There are so many creative ways to get a congregation involved in fighting malaria. Check out these activity ideas, one of which contains a set of instructions for making your own net corsages.
     Do you have other creative ideas for getting the word out about the ELCA Malaria Campaign?  Have you raised money in your congregation? Let us know what worked for you! Tell us your success stories!

A Franciscan Blessing…

Friends, I wanted to share this “Fourfold Franciscan Blessing” with you. In the context of the ELCA Malaria Campaign, I find this blessing to be inspiring and challenging.  May God bless all of us with these “gifts,” so that we are motivated to work with our companions to bring just and comprehensive health care to communities in Africa, as well as preventative and educational measures to overcome malaria!

“May God bless you with a restless discomfort about easy answers, half-truths and superficial relationships, so that you may seek truth boldly and love deep within your heart.

May God bless you with holy anger at injustice, oppression, and exploitation of people, so that you may tirelessly work for justice, freedom, and peace among all people.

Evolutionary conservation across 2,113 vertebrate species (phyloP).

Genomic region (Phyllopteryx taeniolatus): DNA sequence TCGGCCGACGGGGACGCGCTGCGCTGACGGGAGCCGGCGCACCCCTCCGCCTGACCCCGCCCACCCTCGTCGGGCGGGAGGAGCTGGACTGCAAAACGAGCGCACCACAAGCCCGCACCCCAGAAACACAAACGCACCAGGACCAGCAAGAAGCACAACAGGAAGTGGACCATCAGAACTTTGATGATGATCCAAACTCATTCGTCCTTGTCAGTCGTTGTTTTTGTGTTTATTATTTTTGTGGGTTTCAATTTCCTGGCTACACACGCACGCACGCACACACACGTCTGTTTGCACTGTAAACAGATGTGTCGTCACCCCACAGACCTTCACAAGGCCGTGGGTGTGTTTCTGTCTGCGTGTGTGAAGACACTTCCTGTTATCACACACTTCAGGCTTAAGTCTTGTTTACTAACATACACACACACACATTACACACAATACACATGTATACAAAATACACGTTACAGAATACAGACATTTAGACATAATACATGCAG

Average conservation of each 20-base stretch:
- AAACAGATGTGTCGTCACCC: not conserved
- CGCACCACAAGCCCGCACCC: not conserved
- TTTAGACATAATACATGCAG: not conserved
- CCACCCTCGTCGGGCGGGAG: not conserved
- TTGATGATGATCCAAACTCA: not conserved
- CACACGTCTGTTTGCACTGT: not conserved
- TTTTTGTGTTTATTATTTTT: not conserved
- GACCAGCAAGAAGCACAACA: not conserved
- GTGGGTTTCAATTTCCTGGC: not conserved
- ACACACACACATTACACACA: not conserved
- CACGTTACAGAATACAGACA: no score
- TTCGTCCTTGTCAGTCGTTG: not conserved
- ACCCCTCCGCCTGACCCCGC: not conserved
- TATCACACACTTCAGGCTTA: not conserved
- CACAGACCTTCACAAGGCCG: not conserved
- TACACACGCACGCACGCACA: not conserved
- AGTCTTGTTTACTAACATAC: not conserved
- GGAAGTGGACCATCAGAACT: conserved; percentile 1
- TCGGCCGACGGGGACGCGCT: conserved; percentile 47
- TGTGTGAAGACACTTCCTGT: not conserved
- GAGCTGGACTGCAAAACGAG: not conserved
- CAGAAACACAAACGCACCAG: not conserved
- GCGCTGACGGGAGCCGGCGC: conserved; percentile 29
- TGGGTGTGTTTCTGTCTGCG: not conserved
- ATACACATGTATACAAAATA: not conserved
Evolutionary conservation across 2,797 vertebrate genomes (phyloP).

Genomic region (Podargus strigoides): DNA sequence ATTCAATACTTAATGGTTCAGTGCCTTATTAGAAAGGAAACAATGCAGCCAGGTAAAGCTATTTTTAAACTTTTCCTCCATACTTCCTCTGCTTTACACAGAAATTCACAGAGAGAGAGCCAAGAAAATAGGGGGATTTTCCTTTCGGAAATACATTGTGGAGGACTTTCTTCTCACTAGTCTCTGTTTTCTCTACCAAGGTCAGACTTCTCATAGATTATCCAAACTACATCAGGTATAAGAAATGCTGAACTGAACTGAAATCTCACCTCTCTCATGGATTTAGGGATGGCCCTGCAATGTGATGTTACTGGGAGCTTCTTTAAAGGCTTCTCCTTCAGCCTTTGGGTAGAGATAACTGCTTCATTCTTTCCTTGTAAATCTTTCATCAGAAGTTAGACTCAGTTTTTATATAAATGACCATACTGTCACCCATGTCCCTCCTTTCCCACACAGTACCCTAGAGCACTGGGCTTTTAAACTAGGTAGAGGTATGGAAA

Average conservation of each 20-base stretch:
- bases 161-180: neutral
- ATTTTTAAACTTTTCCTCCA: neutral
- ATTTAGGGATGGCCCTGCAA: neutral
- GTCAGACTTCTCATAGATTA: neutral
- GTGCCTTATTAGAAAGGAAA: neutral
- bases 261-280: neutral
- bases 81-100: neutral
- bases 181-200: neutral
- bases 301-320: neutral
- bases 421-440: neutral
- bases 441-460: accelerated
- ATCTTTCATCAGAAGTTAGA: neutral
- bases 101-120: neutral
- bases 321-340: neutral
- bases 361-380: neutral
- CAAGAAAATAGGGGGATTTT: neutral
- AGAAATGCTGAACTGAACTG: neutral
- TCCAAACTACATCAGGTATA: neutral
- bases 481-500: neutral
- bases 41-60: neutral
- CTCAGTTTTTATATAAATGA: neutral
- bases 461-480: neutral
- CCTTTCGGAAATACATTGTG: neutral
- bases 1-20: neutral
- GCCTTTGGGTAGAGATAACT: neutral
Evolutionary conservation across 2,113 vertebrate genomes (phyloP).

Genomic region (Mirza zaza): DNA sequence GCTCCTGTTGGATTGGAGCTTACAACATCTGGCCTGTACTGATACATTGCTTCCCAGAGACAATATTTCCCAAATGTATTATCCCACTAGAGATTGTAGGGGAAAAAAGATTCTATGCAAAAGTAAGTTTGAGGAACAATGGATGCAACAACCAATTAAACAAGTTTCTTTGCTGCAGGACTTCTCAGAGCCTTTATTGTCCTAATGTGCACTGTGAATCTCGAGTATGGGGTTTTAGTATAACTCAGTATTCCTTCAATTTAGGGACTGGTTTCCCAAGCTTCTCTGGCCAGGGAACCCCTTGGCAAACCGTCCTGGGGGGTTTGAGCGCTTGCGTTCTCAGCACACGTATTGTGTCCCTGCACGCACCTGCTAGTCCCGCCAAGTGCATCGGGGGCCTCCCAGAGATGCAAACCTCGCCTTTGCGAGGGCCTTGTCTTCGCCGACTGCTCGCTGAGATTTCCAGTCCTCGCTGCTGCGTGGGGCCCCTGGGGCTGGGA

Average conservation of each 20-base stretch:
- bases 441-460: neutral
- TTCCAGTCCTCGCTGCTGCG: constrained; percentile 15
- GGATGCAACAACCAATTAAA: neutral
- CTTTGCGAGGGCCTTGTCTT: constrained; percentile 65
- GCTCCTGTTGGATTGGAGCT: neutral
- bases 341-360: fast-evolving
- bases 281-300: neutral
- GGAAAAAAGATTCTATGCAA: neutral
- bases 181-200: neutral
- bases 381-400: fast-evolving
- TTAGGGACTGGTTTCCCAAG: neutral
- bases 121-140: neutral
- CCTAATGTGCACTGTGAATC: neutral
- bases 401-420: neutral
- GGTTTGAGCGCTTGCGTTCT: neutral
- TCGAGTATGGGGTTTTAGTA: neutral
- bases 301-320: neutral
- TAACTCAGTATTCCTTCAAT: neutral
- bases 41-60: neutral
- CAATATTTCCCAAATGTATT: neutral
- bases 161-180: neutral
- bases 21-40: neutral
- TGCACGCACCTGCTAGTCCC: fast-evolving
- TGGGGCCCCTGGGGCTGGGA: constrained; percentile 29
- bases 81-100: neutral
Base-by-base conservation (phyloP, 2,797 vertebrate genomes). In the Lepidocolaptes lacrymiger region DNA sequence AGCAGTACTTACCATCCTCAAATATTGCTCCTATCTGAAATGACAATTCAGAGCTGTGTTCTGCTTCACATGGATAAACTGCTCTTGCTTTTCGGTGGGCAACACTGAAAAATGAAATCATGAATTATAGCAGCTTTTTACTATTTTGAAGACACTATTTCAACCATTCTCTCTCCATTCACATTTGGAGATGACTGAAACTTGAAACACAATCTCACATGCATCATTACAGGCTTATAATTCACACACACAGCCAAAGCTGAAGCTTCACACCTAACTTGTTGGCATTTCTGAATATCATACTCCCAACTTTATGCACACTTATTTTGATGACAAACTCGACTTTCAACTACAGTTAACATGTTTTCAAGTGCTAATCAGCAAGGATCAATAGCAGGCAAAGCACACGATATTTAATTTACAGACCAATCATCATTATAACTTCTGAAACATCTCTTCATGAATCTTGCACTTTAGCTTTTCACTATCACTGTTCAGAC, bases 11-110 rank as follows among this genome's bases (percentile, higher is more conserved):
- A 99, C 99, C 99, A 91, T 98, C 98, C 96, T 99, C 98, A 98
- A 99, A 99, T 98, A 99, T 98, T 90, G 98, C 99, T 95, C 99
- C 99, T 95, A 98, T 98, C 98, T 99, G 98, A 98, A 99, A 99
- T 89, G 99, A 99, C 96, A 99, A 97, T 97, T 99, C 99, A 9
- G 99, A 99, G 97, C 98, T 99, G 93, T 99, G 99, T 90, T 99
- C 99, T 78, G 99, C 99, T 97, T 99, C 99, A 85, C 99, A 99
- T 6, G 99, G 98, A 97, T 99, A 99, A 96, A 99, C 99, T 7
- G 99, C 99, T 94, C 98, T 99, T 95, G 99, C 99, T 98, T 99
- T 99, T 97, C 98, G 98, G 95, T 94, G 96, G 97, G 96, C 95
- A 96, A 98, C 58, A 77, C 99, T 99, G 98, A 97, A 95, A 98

May God bless you with the gift of tears to shed with those who suffer from pain, rejection, starvation, or the loss of all that they cherish, so that you may reach out your hand to comfort them and transform their pain into joy.

May God bless you with enough foolishness to believe that you really CAN make a difference in this world, so that you are able, with God’s grace, to do what others claim cannot be done.”


All ears





When I have the privilege of hearing Presiding Bishop of the ELCA Mark  Hanson speak, I pay attention.  Recently I heard Bishop Hanson speak to a group of people gathered to help shape the future of the ELCA Malaria Campaign. Bishop Hanson speaking about malaria? I was all ears.

Here is my interpretation of some of the things that I heard (with apologies; my notes were taken in haste, trying to keep up with his enthusiasm for the topic!):